WHAT IS THIS?
Fake Geek Girls is a podcast looking at nerdy pop culture from both a fan and critical perspective, encouraging the things we love to do better.
WHO ARE YOU?
We are Merri and Missy, two girls who love talking about the things they love both as fans and as critics. That means that sometimes we giggle our way through a conversation about 2018 masterpiece Venom, and sometimes we have serious conversations about the ways that fatphobia and racism shape the media we consume. Sometime’s it’s light and breezy, sometimes it’s heavy, but we try to be productive rather than tearing things down just for the sake of getting sweet dunks in.
To us, critique is a labor of love—we enjoy geek culture, and want it to be the best it can be. In the process of discussing pop culture and the geek community, we hope to enrich our own understanding of the things we love and the communities we’re a part of, and help others do the same.
ISN’T CRITIQUE ALWAYS NEGATIVE?
A common misconception! The words “criticism” and “critique” have multiple meanings—sometimes they’re used to mean “a complaint or grievance about something,” but they can also mean “analysis.” It’s analysis that we do here, as we aim to discuss pop culture in context. That means discussing things like where tropes come from, why a piece of media does or doesn’t resonate with us, or what something means beyond the literal.
In practice, this includes us using Venom to discuss Carl Jung’s concept of the shadow self, or considering the Star Wars franchise’s use of the Hero’s Journey and whether that means it’s a successful story. It’s not about us telling you what you can or can’t like because it does or doesn’t do something well—it’s about exploring where pop culture comes from, what it says beneath the surface, and why that matters.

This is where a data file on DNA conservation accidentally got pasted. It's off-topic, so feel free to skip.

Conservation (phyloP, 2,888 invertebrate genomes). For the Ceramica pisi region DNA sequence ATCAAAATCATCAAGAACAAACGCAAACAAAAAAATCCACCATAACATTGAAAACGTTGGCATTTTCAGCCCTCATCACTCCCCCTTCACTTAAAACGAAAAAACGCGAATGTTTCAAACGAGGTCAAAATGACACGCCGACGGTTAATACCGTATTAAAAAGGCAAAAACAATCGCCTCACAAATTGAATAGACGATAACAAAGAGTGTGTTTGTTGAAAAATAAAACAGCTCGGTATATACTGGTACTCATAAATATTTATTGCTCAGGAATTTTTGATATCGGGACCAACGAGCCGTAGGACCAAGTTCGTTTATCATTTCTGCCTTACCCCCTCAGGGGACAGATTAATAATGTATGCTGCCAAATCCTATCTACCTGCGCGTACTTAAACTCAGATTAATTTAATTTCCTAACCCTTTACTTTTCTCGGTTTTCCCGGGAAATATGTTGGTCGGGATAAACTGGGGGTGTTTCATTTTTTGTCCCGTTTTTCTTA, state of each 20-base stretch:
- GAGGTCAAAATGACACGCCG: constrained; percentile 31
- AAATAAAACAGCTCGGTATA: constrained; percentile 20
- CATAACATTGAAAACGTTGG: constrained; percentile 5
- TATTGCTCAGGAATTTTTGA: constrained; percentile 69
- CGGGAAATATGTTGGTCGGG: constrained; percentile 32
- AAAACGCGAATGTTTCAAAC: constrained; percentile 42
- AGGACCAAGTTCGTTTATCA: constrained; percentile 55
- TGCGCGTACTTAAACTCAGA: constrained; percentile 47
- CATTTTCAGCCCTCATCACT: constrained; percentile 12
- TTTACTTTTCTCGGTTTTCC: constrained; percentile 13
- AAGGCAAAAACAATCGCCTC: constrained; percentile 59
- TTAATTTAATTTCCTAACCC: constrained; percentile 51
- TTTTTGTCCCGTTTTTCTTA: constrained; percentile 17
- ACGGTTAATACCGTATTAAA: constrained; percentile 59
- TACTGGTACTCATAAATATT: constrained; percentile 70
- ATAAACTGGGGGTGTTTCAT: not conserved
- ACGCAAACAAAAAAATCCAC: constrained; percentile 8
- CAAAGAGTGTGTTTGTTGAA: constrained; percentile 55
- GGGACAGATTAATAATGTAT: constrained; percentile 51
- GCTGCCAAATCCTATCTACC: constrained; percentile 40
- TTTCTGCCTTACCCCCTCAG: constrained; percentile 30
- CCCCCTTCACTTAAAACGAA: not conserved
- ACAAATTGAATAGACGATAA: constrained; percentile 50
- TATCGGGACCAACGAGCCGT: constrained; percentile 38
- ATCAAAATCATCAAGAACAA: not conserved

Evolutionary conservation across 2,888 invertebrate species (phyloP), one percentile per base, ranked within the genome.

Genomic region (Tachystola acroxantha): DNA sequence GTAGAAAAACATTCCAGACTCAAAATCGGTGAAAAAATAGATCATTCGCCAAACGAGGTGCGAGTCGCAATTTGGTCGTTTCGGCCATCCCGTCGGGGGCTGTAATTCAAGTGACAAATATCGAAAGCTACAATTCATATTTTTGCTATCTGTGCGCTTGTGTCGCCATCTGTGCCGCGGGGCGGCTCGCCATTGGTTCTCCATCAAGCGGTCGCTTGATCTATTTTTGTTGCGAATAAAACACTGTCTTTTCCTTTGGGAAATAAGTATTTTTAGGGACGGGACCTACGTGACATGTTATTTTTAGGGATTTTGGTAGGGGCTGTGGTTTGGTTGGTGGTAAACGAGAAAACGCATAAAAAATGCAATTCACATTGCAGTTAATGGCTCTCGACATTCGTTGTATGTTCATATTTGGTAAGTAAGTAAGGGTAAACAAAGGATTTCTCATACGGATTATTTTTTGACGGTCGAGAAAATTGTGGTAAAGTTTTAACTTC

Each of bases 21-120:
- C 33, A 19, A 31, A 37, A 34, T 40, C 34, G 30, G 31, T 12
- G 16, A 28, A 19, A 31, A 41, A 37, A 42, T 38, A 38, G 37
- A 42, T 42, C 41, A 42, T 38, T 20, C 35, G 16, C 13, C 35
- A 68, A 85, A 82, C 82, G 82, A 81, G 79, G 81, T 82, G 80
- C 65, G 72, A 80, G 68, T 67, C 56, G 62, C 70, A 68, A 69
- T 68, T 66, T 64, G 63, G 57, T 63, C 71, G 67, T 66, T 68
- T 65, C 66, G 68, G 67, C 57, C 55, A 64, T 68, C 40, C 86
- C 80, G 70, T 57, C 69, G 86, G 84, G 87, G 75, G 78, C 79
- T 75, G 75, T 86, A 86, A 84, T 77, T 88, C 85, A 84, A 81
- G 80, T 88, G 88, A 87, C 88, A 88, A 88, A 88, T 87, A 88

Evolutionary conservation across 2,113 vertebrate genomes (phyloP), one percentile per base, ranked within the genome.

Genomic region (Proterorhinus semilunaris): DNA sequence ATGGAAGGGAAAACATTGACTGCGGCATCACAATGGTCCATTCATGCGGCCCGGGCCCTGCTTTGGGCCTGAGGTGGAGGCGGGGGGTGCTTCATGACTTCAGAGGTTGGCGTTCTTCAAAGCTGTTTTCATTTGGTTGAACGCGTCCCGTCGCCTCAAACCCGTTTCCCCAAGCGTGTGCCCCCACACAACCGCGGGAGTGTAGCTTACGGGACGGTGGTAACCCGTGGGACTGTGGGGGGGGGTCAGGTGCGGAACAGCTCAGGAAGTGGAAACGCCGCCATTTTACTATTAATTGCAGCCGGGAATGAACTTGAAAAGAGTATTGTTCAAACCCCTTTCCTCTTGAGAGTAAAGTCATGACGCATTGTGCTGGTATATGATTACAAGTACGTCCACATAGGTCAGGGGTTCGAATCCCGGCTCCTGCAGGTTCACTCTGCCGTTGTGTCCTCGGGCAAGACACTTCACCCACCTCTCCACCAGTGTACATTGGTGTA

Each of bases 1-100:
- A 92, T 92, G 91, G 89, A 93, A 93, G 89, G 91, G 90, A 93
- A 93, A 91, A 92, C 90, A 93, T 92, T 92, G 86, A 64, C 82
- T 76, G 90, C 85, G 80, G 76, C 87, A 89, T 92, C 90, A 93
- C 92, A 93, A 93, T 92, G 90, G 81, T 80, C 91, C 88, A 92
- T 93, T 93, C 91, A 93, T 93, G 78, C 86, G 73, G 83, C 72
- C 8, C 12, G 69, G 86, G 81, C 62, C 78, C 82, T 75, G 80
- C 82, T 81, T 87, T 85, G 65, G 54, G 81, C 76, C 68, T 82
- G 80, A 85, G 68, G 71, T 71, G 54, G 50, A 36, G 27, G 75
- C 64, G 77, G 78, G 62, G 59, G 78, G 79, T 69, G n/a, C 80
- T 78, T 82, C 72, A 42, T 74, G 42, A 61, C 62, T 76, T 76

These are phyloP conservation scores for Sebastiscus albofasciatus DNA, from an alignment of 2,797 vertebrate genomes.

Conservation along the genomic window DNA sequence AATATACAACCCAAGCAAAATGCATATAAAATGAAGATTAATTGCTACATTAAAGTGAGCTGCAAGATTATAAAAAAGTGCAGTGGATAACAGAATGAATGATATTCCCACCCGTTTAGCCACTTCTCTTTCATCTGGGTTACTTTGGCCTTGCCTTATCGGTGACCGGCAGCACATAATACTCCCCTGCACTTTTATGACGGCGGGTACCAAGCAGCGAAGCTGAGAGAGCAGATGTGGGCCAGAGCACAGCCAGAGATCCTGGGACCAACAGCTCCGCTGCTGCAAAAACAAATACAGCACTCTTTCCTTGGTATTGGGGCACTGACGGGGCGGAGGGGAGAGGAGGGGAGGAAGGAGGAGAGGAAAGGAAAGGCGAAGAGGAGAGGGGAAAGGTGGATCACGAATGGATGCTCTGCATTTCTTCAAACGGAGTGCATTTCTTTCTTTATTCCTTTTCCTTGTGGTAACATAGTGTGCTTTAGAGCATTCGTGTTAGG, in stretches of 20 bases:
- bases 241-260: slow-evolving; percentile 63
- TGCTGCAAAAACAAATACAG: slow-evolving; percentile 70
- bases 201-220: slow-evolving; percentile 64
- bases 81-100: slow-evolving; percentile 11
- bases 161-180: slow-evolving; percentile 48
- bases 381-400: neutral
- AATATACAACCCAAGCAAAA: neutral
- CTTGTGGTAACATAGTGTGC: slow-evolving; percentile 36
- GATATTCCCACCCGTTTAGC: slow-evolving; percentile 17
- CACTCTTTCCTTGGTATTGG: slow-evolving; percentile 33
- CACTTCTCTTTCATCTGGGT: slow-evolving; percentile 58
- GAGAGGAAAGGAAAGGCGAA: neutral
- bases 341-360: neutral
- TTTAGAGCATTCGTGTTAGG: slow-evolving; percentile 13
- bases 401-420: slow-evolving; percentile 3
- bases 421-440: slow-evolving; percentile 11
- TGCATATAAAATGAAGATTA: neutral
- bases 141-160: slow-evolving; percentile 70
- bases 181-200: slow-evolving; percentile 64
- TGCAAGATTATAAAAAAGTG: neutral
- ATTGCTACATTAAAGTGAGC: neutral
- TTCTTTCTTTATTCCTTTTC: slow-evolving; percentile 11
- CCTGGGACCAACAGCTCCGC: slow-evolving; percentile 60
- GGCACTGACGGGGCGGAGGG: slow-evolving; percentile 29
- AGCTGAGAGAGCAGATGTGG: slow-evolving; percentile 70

YOU GUYS THROW AROUND A LOT OF CONCEPTS. IS THERE A GOOD READING LIST?
The things we reference are ever-expanding, but some good, accessible introductions to concepts we frequently discuss include:
- White Privilege: Unpacking the Invisible Knapsack by Peggy McIntosh (PDF download)
- Mapping the Margins: Intersectionality, Identity Politics, and Violence Against Women of Color by Kimberlé Williams Crenshaw (PDF download)
- Why Heteronormativity Is a Bad Thing by Kristen Cochrane
- What ‘Capitalism’ Is and How It Affects People by Kim Kelly
Our episodes also contain reading lists of the material we reference. Much of it is academic and therefore sometimes intentionally difficult to read, but some easier introductions to criticism and many of the concepts we refer to include:
- Critical Practice by Catherine Belsey
- This one is actually pretty dry and dense but is a good introduction to lots of different kinds of criticism.
- Keywords for American Cultural Studies ed. by Bruce Burgett and Glenn Hendler
- A broad but useful introduction to a lot of the things we discuss
- New Keywords ed. by Tony Bennett, Lawrence Grossberg, and Meaghan Morris
- Another broad but useful introduction to words we toss around frequently